More workers occupying premises as form of protest
During the period from December 2008 to February 2009, a special form of social reaction emerged in Greece. More specifically, the practice of occupying premises and facilities by employees and groups of employees or private sector trade unions came to the forefront concerning industrial relations in the cleaning sector. The protests were sparked by a vicious attack on a contract cleaner, and highlight breaches of labour law and poor working conditions.
The social unrest during the three months following a tragic incident in whicha schoolboy was killed by a police officer on 6 December 2008 (GR0901039I) gave rise to a different form of social reaction in Greece. More specifically, it renewed the practice of occupying premises and facilities by employees and groups of employees or primary trade unions in pursuit of demands pertaining to working or social issues. The trade union movement in Greece has three levels of representation: primary or first level (company, regional or craft unions), secondary (local labour centres, sectoral federations) and tertiary (national confederations).
Innovative aspects of site occupation
In recent months, this form of collective action has been characterised by two main innovative aspects beyond the traditional form of occupying an employer’s premises in the context of a strike. Usually, such a strike would have been organised by employees of the specific enterprise in order to exert more pressure and to address particular working demands.
- The first innovative aspect is that the occupied premises are not always working areas but may be public buildings or buildings accommodating secondary or even tertiary trade unions.
- The second is that the collective bodies that decide on the protest actions, and organise and manage them, bring together unionised and non-unionised employees with flexible forms of employment in different sectors of the economy.
Thus, in principle, their demands do not refer directly to the improvement of particular terms and conditions of employment of the workers participating in such actions. In fact, the demands do not necessarily even relate to a specific branch or profession, let alone a specific company.
Reasons for occupying premises
The widespread wave of site occupations was mainly triggered by an unprecedented attack with sulphuric acid that took place on 22 December 2008 against Constantina Kuneva, a Bulgarian migrant worker and trade union activist in the industrial cleaning sector (GR0903019I, BG0902029I).
In addition, the Labour Institute (Ινστιτούτο Εργασίας, ΙΝΕ) of the Greek General Confederation of Labour (Γενική Συνομοσπονδία Εργατών Ελλάδας, GSEE) published research on industrial relations in contract cleaning companies, which had already been commissioned by the trade union with which Ms Kuneva was registered. This publication prompted the occupation of a large number of premises and facilities in condemnation of the attack and in demand of better protection of workers’ rights in the cleaning industry.
Furthermore, throughout Greece, premises belonging to trade unions, such as the building of GSEE and dozens of local labour centres, are being occupied for a few days by collective bodies of employees and primary trade unions that often are not affiliated to GSEE. According to the organisers, such protests aim to highlight the responsibilities and inertia of the official trade union movement in relation to the prevalence of flexible forms of employment, especially contract work. The organising bodies deplore the violation of the rights of cleaners working for contractors that enter into contracts with companies in the public or wider public sector, in which traditionally powerful employee unions are operating.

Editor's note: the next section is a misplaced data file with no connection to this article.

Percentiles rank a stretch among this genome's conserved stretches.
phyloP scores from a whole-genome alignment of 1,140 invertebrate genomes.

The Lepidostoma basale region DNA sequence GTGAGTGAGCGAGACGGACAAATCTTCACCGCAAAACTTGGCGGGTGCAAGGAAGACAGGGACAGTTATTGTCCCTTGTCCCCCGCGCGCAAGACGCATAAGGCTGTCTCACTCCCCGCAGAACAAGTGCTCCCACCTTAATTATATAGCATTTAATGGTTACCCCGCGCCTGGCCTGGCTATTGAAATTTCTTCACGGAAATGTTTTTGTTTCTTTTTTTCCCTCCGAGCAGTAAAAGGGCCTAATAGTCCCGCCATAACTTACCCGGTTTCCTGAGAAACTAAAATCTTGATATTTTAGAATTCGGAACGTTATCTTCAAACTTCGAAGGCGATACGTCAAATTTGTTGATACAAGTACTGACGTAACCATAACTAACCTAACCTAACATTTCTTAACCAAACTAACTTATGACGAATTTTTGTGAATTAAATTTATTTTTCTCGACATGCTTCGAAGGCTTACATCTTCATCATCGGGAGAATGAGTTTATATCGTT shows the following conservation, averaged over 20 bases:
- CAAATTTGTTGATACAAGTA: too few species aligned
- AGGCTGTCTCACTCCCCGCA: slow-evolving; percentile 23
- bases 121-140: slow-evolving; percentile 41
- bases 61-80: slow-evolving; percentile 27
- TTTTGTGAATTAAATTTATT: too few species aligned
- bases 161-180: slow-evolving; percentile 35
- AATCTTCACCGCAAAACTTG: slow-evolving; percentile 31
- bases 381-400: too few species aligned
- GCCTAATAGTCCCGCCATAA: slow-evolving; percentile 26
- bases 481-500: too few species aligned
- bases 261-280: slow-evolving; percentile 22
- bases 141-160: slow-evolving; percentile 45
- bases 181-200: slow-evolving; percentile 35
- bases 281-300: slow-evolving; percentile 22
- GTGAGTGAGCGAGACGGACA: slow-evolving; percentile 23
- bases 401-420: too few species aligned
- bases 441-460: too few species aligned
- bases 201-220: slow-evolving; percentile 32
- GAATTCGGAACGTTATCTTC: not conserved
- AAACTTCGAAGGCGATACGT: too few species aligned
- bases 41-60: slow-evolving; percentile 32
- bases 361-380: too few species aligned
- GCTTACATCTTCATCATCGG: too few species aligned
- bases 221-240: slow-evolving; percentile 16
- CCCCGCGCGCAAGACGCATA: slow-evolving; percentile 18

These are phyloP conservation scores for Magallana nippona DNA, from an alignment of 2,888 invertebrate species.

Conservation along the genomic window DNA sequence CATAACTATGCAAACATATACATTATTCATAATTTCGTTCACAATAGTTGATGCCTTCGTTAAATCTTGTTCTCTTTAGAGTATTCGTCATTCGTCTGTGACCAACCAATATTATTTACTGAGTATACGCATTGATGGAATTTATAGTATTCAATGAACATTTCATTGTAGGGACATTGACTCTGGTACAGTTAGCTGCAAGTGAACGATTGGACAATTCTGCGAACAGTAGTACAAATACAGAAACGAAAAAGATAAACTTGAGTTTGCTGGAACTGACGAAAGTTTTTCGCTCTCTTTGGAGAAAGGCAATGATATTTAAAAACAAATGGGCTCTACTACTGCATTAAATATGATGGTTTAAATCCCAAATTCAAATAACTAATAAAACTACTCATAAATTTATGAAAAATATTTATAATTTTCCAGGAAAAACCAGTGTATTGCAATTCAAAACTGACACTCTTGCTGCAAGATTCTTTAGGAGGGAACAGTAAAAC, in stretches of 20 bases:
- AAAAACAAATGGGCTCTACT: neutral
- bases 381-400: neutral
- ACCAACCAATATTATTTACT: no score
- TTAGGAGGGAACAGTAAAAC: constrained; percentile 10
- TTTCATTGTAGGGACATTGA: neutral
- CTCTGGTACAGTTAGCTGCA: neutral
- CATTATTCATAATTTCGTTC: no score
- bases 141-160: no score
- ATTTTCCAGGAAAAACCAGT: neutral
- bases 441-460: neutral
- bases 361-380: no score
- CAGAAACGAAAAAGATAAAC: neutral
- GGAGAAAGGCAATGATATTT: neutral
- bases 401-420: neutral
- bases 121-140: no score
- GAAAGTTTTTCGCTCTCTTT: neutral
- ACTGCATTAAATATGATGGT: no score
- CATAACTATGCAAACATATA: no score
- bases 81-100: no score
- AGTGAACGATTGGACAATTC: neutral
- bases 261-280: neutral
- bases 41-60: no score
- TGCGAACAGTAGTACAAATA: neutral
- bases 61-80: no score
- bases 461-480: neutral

In addition to the symbolic occupation of universities, these employee collective bodies and trade unions occupy working areas in the public or wider public sector where cleaners who have been hired by contract cleaning companies work. These protests aim to criticise the administration of specific organisations, such as hospitals, educational institutes and public transport companies, for the tolerance that they show to contractors despite the widespread breaches of labour and insurance laws identified by state auditing mechanisms.
Results of protest
The most characteristic and substantially successful site occupation took place on 25 February 2009, when the headquarters of Athens Piraeus Electric Railways (Ηλεκτρικοί Σιδηρόδρομοι Αθηνών Πειραιώς, HSAP) was occupied for the second time. The contractor for whom Ms Kuneva was working has had the contract for the cleaning of these premises since 2002.
The protest was organised by the Initiative of Primary Unions for solidarity with Constantina Kuneva, which brings together about 100 primary unions, most of which are affiliated to GSEE. As a result of this intervention, HSAP management was forced to enter into an informal tripartite agreement with the Attica Union of Cleaners and Domestic Personnel (Παναττική Ένωση Καθαριστριών και Οικιακού Προσωπικού, PEKOP) and the company union. As part of the accord, HSAP agreed to:
- cancel the contract with the contractor, due to numerous violations of labour laws;
- cooperate with PEKOP in order to launch a new tender to award the cleaning work;
- accept joint responsibility for labour law compliance together with the new company that will undertake the cleaning of HSAP platforms and other facilities.
Regardless of the binding effect and applicability of this specific informal agreement, in the future it is uncertain whether informal collective movements such as site occupation will always be purely symbolic.
Apostolis Kapsalis, Labour Institute of Greek General Confederation of Labour (INE/GSEE)